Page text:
Fibromyalgia is a syndrome characterized by chronic widespread pain at multiple tender points, joint stiffness and systemic symptoms (e.g., mood disorders, fatigue, cognitive dysfunction, and insomnia). 

The aetiology of fibromyalgia is still unclear. Central sensitization is considered to be the main mechanism involved, but there are many other factors as genetic, immunological, and hormonal. Among these stands out the Autonomic Nervous System dysregulation which may play an important role. 

There is definitive evidence to support the role of autonomic dysfunction. Central sensitization is considered as the main mechanism involved where there is an altered response of the CNS (Central Nervous System) during the management of the pain stimuli. It is called the “windup” – the main phenomena involved, which reflects the increased excitability of spinal cord neurons. 

After a painful stimulus, subsequent stimuli of the same intensity are perceived as stronger – this occurs normally in everyone, but it is excessive in fibromyalgia patients.

Fibromyalgia needs a multidisciplinary approach, but within it, physiotherapy can help through the stimulation of particular acupoints. Points can have an effect on the central sensitization and in balancing the autonomic nervous system, improving the symptomatology. Aside from this, other forms of manual therapy and therapeutic exercises can be added to give further help.

 

How many sessions do you need?

The protocol that we use follows the guidelines of the Roland Solère method treating manifestations such as those encountered in Fibromyalgia. 

The protocol provides 3-10 sessions. The session range is variable due to the factors in play, such as:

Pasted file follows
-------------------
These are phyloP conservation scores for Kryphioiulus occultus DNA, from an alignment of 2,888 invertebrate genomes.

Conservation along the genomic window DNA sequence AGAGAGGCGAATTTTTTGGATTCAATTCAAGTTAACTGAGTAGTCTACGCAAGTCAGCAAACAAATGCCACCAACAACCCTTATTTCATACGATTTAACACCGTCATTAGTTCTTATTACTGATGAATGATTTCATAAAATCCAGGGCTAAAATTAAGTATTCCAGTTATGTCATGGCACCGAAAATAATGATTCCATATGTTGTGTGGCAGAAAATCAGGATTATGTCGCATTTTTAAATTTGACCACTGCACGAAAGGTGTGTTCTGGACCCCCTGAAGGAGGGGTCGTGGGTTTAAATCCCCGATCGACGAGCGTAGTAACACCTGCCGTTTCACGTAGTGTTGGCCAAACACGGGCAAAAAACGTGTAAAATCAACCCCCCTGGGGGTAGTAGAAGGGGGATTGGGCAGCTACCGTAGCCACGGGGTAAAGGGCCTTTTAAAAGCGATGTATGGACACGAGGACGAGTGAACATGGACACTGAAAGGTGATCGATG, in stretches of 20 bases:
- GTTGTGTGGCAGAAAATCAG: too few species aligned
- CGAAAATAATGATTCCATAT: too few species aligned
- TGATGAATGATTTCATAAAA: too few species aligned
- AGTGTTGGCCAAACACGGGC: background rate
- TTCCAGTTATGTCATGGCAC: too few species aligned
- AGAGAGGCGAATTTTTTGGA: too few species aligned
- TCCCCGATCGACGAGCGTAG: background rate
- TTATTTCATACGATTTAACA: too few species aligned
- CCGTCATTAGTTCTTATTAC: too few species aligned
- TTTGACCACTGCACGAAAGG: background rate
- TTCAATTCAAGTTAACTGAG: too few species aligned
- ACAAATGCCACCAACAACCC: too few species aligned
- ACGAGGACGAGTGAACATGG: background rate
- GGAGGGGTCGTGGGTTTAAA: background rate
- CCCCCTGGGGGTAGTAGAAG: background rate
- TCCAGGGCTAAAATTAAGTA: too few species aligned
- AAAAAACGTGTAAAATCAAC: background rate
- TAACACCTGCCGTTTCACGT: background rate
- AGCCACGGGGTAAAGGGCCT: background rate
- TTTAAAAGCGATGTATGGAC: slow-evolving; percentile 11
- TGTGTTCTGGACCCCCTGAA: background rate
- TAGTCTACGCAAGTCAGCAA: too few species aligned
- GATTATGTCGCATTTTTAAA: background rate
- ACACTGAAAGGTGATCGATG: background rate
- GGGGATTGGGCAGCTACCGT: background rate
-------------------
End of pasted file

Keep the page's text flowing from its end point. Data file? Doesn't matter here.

• the patient’s age;
  • duration of the condition;
  • intensity and number of symptoms present.

 

Do you have a needle phobia?

The stimulation of the points can be done with other methods such as cupping, manual pressure or magnetic acupressure patches.

For the assessment of the symptoms, we use a questionnaire, based mainly on COMPASS 31, in order to evaluate the progress along with the treatment.

 

If you are still unsure, fill the form and ask for free advice.

 

References:

Martin DP. Et al.(2006), Improvement in fibromyalgia symptoms with acupuncture: results of a randomized controlled trial.

https://www.ncbi.nlm.nih.gov/pubmed/16770975

DOI: https://doi.org/10.4065/81.6.749

A Report of the Autonomic Symptom Profile in Patients with Fibromyalgia

Ann Vincent et al., (2014)

https://www.ncbi.nlm.nih.gov/pmc/articles/PMC3933822/

doi: 10.1097/RHU.0b013e3182a225dd

Singh BB. Et al., (2006), Effectiveness of acupuncture in the treatment of fibromyalgia.

https://www.ncbi.nlm.nih.gov/pubmed/16541995

Itoh K., Kitakoji H., (2010), Effects of acupuncture to treat fibromyalgia: A preliminary randomised controlled trial

https://www.ncbi.nlm.nih.gov/pmc/articles/PMC2852376/

doi: 10.1186/1749-8546-5-11